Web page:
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New Hamas chief makes first public appearance in native Gaza

The new Hamas leader has made his first public appearance, visiting people expressing solidarity for hunger-striking Palestinian prisoners held by Israel.

Ismail Haniyeh stopped by a tent containing the supporters on Monday, two days after Hamas announced that the former Gaza prime minister had replaced Qatar-based Khaled Mashaal in the Islamic militant group's top position.

Haniyeh's rise was the latest sign of a power shift in Hamas from the diaspora to Gaza, which has been under Hamas rule since a 2007 takeover.

The shift comes at a time of growing financial pressure on Gaza by Hamas' main rival, Western-backed Palestinian President Mahmoud Abbas, who is trying to force the group to cede ground.

Haniyeh also faces movement restrictions that could limit his leadership role. An Israeli-Egyptian border blockade has largely sealed Gaza since 2007.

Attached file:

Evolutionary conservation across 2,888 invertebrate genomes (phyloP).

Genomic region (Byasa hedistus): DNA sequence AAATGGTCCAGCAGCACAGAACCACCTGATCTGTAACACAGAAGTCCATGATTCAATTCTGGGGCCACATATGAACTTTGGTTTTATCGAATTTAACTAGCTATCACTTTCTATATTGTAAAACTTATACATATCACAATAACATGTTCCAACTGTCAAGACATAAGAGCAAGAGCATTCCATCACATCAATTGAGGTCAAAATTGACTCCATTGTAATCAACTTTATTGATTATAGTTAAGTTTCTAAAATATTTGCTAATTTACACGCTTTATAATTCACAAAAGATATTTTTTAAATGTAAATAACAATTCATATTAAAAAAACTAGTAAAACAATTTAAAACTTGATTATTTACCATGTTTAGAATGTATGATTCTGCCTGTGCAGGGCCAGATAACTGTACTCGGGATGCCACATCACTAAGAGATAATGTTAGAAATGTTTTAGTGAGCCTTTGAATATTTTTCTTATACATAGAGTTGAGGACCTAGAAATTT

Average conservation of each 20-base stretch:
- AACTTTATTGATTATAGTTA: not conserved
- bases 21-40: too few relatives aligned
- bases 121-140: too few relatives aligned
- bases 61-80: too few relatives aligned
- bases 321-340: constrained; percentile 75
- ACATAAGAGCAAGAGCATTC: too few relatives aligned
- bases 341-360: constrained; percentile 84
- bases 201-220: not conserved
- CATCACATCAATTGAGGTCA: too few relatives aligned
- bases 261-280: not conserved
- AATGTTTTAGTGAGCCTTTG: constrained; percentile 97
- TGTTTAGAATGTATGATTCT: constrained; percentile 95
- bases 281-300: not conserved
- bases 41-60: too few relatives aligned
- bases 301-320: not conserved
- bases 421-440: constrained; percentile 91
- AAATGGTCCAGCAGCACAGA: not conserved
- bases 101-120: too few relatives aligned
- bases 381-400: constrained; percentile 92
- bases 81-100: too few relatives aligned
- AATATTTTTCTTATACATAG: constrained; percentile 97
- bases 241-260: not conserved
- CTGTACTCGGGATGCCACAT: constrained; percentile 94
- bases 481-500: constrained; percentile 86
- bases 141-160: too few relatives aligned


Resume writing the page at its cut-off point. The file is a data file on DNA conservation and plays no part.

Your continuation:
For his first appearance as Hamas leader, Haniyeh chose a symbol of elusive Palestinian unity - a solidarity tent where several political factions are represented, including Hamas and Mr Abbas' Fatah movement.

The hunger strike of close to 900 Palestinian prisoners, who demand better conditions from Israel, reached its 22nd day on Monday.

"It's my honour to shoulder the responsibility of leading the political bureau of this large movement of holy resistance," Haniyeh said after arriving at the tent in downtown Gaza City.

He said that the fate of the prisoners remains a top priority for Hamas.

Haniyeh arrived at the tent in a white SUV, accompanied by bodyguards. Local officials and security chiefs lined up to greet him.

Haniyeh, who also served as Mashaal's deputy for four years, is a familiar figure in Gaza, a tiny piece of land on the Mediterranean which is home to two million people.

He was born in the Shati refugee camp on the outskirts of Gaza City, where he still lives in a heavily guarded compound.

Haniyeh was named Palestinian prime minister in 2006, after Hamas defeated the Fatah movement in parliament elections.

Mr Abbas dismissed Haniyeh in June 2007, after the Hamas takeover of Gaza.

Hamas ignored the dismissal and a Haniyeh-led Hamas government remained in place in Gaza, while Abbas appointed a rival administration in autonomous West Bank enclaves under his control.

The Haniyeh administration resigned in 2014, as part of a deal with Fatah to set up a transitional government for both the West Bank and Gaza that was to pave the way for national elections.

The deal collapsed, with both political camps refusing to relinquish control in their respective territories.

AP

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